China has rejected Switzerland's request to abolish a 20 per cent tax on luxury watches, which Bern fears would mainly affect Swiss watches.This content was published on May 31, 2006 - 17:01
Beijing's response, which was confirmed by the Swiss economics ministry on Wednesday, stated that the measure was not discriminatory as it covered all watches whether manufactured locally or abroad.
The Chinese authorities introduced the luxury tax at the beginning of April on watches costing more than SFr1,600 ($1,322), leading the Swiss authorities to intervene.
The Swiss economics ministry said that it had received Beijing's reply at the end of the same month.
In his letter to the Swiss government, Chinese Finance Minister Jin Renqing explained that consumers would still buy Swiss watches because "with or without the tax, there are no alternatives".
He added that the tax was introduced to "reduce social inequalities in Chinese society" and that it did not break any international economic agreements.
The Swiss watch industry is not as optimistic and expects the tax to depress sales. Last year exports to China reached SFr351.3 million.
According to the Swiss economics ministry's spokesman, Christophe Hans, 99.6 per cent of imported luxury watches in China come from Switzerland. No top-end watches are made in China.
When the tax was first imposed in early April, the Switzerland-based Swatch Group, the world's largest watchmaker, told swissinfo that their sales would be affected.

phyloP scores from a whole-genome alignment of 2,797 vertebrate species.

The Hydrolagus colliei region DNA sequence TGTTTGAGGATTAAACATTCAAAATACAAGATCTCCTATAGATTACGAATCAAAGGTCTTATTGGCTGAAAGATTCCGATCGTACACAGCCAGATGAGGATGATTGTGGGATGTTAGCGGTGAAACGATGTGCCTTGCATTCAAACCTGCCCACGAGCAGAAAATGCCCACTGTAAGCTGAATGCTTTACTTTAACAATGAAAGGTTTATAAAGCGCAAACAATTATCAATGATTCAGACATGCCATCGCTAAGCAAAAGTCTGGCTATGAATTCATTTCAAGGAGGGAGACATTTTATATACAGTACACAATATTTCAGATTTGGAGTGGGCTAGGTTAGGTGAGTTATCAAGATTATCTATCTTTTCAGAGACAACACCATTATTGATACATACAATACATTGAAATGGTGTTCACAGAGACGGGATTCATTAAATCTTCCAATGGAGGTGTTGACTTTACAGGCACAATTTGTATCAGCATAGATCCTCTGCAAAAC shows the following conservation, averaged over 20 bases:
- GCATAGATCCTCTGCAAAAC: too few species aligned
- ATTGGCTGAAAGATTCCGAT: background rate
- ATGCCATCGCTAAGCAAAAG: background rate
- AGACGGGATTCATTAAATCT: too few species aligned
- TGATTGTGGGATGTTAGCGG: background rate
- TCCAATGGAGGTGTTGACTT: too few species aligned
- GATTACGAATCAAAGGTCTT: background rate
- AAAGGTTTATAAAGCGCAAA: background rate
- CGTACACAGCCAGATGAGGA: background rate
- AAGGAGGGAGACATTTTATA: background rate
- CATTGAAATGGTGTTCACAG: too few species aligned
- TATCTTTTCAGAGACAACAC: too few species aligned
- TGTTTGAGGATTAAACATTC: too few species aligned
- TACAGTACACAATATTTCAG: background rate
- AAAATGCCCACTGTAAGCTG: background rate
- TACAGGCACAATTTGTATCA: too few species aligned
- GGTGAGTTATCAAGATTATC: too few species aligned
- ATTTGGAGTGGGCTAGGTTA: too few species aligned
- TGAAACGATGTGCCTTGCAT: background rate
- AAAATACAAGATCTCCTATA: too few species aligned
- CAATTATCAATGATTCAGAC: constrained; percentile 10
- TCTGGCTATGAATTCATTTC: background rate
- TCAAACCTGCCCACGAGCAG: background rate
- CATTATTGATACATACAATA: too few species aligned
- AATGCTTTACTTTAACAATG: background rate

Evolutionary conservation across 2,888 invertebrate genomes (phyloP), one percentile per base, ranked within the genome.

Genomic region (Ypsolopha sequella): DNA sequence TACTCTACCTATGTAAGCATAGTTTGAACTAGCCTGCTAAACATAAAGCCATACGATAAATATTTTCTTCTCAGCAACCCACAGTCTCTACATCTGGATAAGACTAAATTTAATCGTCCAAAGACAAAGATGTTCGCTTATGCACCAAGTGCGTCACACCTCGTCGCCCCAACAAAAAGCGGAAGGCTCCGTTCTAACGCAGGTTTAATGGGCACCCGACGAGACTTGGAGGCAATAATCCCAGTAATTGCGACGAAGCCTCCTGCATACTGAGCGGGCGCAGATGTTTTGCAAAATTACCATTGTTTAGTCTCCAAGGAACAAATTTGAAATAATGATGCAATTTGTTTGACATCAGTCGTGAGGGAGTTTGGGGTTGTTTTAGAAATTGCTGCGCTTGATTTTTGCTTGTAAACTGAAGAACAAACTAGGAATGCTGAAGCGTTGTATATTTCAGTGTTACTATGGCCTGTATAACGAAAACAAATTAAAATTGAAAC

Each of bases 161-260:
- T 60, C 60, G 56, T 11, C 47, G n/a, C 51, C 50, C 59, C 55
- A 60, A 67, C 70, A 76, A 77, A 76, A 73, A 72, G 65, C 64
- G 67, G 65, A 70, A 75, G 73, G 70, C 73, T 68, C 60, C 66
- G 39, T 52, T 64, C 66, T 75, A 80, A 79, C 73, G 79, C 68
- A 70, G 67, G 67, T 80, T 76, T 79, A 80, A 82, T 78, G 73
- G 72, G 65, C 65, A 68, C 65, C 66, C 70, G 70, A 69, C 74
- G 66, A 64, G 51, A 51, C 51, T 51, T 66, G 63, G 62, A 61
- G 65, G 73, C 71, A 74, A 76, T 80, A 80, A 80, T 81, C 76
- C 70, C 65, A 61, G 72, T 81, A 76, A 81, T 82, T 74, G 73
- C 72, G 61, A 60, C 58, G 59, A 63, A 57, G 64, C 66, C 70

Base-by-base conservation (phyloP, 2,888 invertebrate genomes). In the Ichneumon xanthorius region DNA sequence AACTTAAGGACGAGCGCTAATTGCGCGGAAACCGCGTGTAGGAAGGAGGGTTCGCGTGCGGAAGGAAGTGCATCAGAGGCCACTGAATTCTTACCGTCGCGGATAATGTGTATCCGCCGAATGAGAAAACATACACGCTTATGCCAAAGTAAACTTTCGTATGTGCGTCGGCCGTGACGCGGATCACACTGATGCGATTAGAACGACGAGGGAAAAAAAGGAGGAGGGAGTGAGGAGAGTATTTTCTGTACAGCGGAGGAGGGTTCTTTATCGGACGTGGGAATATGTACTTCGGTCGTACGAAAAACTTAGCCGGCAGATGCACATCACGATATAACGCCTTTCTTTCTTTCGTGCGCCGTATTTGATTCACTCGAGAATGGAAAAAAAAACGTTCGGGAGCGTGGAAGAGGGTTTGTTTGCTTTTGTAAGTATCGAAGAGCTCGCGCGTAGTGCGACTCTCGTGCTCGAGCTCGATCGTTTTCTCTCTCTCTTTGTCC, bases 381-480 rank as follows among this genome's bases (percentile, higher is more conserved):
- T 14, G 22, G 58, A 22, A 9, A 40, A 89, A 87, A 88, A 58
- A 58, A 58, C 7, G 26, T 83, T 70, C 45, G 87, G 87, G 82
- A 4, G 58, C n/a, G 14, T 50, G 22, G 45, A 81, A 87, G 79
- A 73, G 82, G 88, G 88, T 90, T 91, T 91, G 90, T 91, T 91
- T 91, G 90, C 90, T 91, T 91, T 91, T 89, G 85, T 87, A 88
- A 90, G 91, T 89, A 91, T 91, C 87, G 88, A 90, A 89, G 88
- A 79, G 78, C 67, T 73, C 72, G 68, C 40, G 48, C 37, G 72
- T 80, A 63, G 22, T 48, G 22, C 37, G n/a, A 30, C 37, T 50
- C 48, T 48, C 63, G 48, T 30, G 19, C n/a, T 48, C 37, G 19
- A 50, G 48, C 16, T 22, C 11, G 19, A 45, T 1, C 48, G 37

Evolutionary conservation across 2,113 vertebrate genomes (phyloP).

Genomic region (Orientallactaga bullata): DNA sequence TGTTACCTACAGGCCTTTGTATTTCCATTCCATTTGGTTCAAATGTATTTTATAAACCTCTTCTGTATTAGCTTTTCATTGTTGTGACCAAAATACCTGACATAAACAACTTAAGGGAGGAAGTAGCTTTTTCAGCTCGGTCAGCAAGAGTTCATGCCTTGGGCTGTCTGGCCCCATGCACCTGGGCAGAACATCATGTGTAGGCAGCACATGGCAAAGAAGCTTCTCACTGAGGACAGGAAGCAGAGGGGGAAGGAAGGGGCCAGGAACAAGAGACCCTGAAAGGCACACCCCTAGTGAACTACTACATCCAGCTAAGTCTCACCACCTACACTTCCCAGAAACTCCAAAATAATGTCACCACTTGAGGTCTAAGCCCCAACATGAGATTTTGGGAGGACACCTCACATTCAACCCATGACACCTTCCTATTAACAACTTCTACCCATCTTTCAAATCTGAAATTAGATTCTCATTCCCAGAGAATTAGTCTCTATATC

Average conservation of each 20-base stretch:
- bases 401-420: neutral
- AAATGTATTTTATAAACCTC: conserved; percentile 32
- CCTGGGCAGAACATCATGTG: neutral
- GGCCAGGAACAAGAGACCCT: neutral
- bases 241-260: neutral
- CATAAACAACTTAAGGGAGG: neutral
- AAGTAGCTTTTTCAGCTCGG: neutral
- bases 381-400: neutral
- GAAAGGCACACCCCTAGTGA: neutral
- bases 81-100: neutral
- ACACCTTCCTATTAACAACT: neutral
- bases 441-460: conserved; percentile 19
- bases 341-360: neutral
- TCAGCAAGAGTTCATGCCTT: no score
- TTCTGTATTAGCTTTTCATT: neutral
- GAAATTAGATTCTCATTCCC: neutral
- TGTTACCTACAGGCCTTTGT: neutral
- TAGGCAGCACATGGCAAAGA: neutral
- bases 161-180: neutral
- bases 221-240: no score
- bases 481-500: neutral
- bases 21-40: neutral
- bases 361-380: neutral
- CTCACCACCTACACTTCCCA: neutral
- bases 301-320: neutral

"This tax will reduce our sales in the top segment in China," said Beatrice Howald, the group's head of public relations.
Speaking to the Reuters news agency on Wednesday, Kepler Equities analyst Jon Cox added: "The tax... will obviously impact Swiss watch makers, particularly the Swatch group, whose Omega, Longines and Rado [brands] are market leaders in Switzerland."
Hans told swissinfo that the Swiss Secretariat for Economic Affairs (Seco) and the Swiss embassy in Beijing would be taking a closer look at the matter, assessing the likely impact of the tax in collaboration with the Swiss watch industry.
The situation is set to be reviewed in a year's time but is unlikely to change in the near to medium term, Hans stressed.
The value of Swiss watch exports to China increased by 25.7% in 2005 to reach SFr351.3 million.
China ranks tenth in the markets for Swiss watches and components.
Swiss watch exports reached a record level in 2005, with a value of SFr12.323 billion (+10.9% compared with 2004).
The Federation of the Swiss Watch Industry feels the positive trend should continue in 2006, but at a slightly sustained rate.
China was the biggest exporter of finished watches in 2005. But at 884.6 million pieces, the figure was 15% down on 2004.
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